Scientists and historians observe and record as objectively and dispassionately as they are able, ever mindful of the need
to distance themselves and their personal feelings from what they write.
The poet feels and records, striving to capture inexpressible emotions on paper. Like a tuning fork, he is sensitized to the
emotions of those around him, vibrating in sympathy, absorbing and making his own their joy and pain. He writes out of his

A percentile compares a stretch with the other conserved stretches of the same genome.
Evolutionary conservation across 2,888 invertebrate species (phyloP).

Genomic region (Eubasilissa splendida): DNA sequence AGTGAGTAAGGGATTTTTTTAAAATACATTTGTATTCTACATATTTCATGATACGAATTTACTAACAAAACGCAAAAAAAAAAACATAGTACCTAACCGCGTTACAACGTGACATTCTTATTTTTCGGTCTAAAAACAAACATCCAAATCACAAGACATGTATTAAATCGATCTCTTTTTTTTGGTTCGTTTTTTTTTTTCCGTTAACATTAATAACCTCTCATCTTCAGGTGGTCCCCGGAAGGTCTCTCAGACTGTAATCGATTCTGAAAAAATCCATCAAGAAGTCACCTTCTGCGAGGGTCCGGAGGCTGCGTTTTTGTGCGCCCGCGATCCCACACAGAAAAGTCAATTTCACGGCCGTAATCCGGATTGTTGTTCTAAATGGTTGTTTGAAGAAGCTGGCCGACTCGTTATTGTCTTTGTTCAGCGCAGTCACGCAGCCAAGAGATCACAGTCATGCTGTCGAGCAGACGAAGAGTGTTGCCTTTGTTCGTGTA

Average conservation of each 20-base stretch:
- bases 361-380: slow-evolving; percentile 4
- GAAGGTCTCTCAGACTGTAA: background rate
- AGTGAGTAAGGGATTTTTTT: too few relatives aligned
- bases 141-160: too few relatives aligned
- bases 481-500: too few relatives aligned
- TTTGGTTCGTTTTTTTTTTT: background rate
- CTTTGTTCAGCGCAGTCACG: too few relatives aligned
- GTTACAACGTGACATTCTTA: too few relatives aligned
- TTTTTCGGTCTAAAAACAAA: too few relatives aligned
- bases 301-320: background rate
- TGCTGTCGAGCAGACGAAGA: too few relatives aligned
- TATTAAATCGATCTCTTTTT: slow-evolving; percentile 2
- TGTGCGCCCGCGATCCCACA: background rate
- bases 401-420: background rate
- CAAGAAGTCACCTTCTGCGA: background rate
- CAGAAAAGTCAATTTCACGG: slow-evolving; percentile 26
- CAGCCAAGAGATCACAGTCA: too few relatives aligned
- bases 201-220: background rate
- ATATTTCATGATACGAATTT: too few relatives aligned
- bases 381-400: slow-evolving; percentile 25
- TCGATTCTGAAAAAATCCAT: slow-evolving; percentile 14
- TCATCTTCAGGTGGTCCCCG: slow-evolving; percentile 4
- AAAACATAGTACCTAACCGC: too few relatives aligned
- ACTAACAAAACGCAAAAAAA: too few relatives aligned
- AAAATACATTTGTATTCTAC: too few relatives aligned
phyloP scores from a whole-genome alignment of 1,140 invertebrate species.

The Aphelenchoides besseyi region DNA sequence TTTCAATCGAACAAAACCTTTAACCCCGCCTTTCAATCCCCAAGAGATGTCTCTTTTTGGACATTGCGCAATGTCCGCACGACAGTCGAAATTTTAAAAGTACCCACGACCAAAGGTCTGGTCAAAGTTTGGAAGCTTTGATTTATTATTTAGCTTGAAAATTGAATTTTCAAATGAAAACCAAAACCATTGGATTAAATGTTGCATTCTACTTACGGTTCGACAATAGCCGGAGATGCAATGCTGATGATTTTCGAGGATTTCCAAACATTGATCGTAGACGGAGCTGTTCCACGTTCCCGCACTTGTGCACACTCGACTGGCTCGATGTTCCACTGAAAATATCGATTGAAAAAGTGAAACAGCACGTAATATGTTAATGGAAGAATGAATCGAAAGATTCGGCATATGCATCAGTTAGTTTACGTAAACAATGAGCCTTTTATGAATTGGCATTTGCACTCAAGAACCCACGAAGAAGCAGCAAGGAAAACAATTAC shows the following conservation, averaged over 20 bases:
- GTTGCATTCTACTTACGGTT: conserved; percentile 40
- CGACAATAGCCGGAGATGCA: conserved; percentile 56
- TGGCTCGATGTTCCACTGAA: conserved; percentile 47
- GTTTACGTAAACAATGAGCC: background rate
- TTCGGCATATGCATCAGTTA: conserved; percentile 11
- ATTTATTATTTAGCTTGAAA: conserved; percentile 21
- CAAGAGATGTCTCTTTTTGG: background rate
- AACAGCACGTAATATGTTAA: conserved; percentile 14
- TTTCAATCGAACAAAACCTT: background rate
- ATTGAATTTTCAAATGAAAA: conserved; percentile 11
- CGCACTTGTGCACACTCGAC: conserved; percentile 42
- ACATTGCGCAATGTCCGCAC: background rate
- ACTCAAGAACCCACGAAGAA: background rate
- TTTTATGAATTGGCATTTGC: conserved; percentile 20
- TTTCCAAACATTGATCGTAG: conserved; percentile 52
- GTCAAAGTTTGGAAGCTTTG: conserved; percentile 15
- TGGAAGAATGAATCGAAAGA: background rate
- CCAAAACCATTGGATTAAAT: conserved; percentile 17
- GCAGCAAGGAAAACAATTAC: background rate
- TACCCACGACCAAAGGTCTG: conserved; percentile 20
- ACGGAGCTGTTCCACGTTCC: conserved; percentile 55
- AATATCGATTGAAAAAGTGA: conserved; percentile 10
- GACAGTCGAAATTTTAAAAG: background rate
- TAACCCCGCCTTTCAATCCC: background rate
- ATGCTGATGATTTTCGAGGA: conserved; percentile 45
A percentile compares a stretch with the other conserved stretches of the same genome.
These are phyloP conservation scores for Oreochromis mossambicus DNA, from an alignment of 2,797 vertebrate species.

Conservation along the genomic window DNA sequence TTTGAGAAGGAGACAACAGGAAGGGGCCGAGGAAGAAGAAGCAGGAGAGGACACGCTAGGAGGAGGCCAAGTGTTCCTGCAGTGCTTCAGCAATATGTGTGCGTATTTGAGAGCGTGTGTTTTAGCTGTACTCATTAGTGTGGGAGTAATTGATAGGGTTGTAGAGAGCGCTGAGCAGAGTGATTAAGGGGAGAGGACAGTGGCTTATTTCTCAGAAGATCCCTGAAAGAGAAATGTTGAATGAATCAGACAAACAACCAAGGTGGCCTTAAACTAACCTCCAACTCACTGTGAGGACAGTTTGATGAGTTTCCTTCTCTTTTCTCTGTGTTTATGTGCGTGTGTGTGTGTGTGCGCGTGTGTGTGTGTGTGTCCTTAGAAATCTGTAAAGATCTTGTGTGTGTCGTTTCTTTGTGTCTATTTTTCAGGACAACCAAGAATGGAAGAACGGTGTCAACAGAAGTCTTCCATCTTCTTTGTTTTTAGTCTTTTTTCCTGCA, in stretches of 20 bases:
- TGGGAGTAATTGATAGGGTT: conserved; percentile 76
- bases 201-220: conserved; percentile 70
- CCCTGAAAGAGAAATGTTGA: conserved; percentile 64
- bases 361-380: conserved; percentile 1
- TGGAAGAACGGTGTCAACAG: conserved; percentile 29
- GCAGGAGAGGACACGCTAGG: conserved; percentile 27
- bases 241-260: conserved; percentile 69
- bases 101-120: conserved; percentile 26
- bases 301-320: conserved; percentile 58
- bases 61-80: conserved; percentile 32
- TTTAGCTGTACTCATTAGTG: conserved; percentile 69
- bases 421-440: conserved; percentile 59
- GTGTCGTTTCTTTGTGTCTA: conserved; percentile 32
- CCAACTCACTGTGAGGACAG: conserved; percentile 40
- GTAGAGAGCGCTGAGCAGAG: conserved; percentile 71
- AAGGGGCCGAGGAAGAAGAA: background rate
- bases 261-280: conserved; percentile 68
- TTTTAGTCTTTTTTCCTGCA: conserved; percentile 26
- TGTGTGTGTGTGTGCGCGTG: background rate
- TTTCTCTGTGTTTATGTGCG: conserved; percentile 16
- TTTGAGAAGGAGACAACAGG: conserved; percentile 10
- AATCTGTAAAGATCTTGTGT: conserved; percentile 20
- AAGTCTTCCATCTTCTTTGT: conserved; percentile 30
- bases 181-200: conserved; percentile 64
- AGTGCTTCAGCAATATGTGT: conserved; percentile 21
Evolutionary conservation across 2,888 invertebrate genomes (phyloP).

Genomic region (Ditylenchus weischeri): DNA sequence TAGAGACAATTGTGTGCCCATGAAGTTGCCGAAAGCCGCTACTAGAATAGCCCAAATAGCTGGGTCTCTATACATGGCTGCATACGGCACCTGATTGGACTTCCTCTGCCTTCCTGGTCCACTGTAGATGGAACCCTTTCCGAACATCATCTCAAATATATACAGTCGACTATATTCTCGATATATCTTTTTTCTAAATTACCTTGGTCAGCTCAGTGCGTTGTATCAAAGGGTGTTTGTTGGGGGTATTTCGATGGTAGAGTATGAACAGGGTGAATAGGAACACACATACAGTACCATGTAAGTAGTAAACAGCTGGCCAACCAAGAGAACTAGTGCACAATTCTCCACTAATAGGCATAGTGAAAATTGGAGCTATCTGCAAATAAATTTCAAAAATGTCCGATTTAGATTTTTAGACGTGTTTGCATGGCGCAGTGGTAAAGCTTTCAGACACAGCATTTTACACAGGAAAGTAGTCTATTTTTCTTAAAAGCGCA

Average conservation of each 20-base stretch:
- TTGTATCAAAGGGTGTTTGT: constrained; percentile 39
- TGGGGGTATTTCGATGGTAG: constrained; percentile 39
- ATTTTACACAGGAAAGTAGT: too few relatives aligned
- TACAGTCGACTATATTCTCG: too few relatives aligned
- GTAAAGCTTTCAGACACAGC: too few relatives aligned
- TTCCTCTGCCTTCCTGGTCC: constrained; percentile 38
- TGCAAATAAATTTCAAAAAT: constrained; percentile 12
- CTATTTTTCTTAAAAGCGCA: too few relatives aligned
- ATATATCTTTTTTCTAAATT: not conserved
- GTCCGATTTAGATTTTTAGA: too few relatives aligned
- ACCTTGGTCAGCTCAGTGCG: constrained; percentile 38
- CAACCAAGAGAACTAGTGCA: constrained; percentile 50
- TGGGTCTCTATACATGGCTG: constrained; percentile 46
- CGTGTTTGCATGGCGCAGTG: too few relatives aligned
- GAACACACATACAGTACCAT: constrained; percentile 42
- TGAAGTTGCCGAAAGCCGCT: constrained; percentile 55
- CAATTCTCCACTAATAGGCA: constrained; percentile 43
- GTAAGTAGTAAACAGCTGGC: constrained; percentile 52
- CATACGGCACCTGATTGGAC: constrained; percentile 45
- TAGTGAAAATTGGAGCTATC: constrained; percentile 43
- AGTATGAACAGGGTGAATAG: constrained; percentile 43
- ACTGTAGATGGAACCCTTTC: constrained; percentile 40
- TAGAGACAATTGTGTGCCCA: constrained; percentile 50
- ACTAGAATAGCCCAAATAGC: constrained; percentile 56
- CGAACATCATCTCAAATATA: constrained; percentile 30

own deep personal need, to discharge the built-up feelings which threaten to overwhelm him. In doing so, he performs the service
of not only voicing his own thoughts and emotions, but echoing those of others as well.
It may be because of this emotional openness that poets often seek solitude, lest they be overcome by the feelings of the
crowd. The unthinkable alternative is to shield ones self, to build a wall and so become not only isolated, but less alive.
Janice A. Clark 1-18-97
Published in Our Own Stuff, 2002